- Her head feels like it’s carrying bricks instead of her brain.
- Her muscles are tense all day long and cause pain.
- She feels as though she’s in an abyss she can’t climb out of.
- She beats herself up mentally, because of course “She’s weak!”
- She gets dizzy easily which interferes with daily functioning.
- She doesn’t share *most* of what she experiences, because she doesn’t want to appear weak!
- She feels hopeless.
- She’s been on a waiting list for counseling for almost eight months.
- She feels so alone, even though she is surrounded by so many loving people.
One thing that helps her when she’s feeling despair, anger or even extreme sadness is to crank up the jams. One song she loves and actually brings her out of the funk she’s in (at least temporarily) – This summer gonna hurt like a Mother#ucke@
This middle aged woman would like to introduce you to Generalized Anxiety Disorder and Depression. She was told that if you have Generalized Anxiety for a period of time lasting more than six months it generally leads to depression. Anxiety disorder and depression are still so misunderstood if one has not experienced it first hand. There is still a stigma attached to GAD and depression, and that’s why people try desperately to hide their symptoms or make up excuses.
She was genetically predisposed to the illness, and 40 years later is finding that there are a lot of medications doctors want to prescribe, however counseling isn’t easy to get into. The brain is an organ just like any other organ in the body, and it’s signals are misfiring along with sending out the wrong chemical messengers which lead to all the symptoms listed above. It’s disgraceful that the medical community puts patients on the back burner when it comes to mental health; mental health should be taken just as seriously as a person’s physical health. Sadly, if someone goes without proper treatment for any length of time- the condition worsens.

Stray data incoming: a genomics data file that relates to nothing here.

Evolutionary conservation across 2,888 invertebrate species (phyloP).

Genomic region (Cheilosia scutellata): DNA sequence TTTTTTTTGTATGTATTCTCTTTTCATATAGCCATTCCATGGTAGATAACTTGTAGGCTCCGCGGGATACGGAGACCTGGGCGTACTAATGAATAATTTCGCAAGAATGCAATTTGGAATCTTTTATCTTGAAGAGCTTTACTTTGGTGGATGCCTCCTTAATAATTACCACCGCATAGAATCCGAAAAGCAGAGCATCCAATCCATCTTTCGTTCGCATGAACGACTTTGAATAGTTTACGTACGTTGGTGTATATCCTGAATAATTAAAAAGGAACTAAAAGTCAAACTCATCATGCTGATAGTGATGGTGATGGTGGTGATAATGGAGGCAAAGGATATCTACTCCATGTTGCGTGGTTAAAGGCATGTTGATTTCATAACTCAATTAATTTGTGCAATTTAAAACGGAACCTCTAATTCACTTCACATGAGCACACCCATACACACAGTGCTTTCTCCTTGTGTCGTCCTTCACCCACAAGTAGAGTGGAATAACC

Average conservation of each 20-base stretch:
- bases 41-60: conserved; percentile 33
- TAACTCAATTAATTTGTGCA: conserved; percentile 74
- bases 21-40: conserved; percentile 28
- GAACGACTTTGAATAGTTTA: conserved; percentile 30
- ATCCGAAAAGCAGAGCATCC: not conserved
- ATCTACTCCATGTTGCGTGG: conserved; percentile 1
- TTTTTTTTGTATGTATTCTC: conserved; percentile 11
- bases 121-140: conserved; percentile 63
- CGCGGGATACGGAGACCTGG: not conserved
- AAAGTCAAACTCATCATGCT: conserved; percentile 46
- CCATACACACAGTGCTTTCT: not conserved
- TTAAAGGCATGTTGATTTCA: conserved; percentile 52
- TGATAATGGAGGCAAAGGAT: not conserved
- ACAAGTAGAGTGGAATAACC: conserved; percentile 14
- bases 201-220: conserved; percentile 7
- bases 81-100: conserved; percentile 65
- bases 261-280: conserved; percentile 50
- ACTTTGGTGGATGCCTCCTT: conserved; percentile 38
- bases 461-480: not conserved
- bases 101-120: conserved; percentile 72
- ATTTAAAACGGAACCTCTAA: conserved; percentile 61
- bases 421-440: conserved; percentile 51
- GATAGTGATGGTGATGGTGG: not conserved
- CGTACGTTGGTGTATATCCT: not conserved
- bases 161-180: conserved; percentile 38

If generalized anxiety and/or depression go on for a long period of time, it does begin to take a toll on a person’s physical health. The symptoms a person experiences on a daily basis if untreated or not treated properly affect not just the brain, but the body as a whole.
The gal, who is now middle aged has been on a medication for years. She has been in counseling before, but it wasn’t the proper type of counseling. Talk Therapy does not help. They have also found people diagnosed with GAD tend to have bad experiences with most antidepressants, so GAD is hard to treat with medication alone.
She is patiently (or not so patiently anymore) waiting to get into proper counseling. She was told EMDR along with CBT works well with people like herself.
She did however learn a few things over the years; she can’t control the anxiety and depression, because it is an illness. She’s aware that with proper counseling there is hope. She’s also aware that she is not weak, she’s been ill and trying hard to function as normal for way too long. She’s learned that she is fairly strong, considering she’s been able to function even when she feels as though she can’t go on.
She is not weak!